The issue of concussion in football has been broadly discussed following recent high profile cases at the 2014 FIFA World Cup in Brazil™, particularly the incident which involved the German player Christoph Kramer during the final match. FIFA has been active in this field for many years, carrying out a number of scientific studies and hosting several conferences with international sports federations which led to clear recommendations on the subject. However, the incidents at the World Cup have shown that the role of team doctors needs to be reinforced in order to ensure the correct management of potential cases of concussion in the heat of the competition.
Following recent discussion with team doctors and Confederations, the FIFA Medical Committee agreed at a meeting held yesterday in Zurich to submit a proposal to the FIFA Executive Committee in order to improve the protocol. Under the proposal, whenever a suspected incident of concussion occurs, the referee will have the ability to stop the game for three minutes, allowing the relevant team doctor to complete an on-pitch assessment and decide if the player has suspected concussion. The referee will only allow the injured party to continue playing with the authorisation of the team doctor, who will have the final decision.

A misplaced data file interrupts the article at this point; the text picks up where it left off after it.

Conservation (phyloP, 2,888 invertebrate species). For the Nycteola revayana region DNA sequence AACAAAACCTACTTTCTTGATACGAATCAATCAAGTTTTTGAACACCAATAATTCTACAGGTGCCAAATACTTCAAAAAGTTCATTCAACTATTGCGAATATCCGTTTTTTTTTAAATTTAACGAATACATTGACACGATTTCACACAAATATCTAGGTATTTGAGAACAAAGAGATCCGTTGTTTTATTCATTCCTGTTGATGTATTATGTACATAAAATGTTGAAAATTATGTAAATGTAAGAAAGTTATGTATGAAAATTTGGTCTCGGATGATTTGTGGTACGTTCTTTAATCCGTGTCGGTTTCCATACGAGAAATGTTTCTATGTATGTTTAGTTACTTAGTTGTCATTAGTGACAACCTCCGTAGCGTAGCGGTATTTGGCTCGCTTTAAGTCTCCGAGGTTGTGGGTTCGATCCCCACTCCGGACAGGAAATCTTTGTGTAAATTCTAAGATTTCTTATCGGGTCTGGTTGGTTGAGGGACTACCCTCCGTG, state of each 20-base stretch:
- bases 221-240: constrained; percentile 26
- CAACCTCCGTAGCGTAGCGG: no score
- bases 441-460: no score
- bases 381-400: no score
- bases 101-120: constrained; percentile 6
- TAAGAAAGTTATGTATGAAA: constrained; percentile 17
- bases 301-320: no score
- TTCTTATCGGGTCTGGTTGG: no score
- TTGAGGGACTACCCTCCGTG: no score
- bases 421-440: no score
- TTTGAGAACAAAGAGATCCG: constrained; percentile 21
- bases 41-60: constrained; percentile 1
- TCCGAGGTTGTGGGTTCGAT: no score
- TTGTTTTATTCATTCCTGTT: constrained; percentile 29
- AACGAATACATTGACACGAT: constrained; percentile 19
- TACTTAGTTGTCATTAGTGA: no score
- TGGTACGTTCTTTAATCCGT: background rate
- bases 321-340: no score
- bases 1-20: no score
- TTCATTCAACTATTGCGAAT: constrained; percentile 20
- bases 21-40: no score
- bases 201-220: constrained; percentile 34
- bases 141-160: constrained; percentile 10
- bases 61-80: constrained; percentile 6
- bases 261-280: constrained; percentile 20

The Medical Committee, under the chairmanship of Dr. Michel D’Hooghe, also stressed that an education programme for team doctors, coaches, referees, officials and players should be undertaken.
The meeting of the Medical Committee was also the occasion to report on the 2014 FIFA World Cup Brazil, which was a clear success from a medical perspective with a decrease in injuries and no positive doping cases reported. The number of injuries went down from 2.7 per match at the 2002 World Cup to 1.7 per match at Brazil 2014. Compared to previous editions, less injuries were caused by fouls, which shows the improvements in refereeing.
For the first time at a FIFA World Cup all participating players underwent out-of-competition anti-doping tests in addition to routine in-competition tests. 256 samples were taken in-competition and 777 out-of-competition, with no positive results. Despite early concerns concerning the shipment of samples to Switzerland due to the lack of an accredited laboratory in Brazil, all samples were delivered on time, with analyses from the lab in Lausanne completed two days before the following match of the respective teams.
The Brazil World Cup also marked another key step in the implementation of the biological profile of athletes, with 1300 players from 55 different countries now included in FIFA’s database – 470 of which have already been tested at least twice, and in some cases as often as seven times.
Finally, the Medical Committee discussed the pressing issue of Ebola and how it has been affecting football in several African countries. Based on recommendations by the World Health Organisation (WHO), it was agreed that FIFA would not impose travel bans on the affected countries, but the Committee advised the postponement of any non-essential and non-urgent FIFA courses there. On the other hand the Medical Committee will urgently explore ways to support the fight against Ebola in the affected countries by using the power of football to help convey important messages for the prevention of the disease. “We will contact and collaborate with WHO to explore possible effective actions to tackle the Ebola prevention”, said FIFA Chief Medical Officer, Prof. Jiri Dvorak.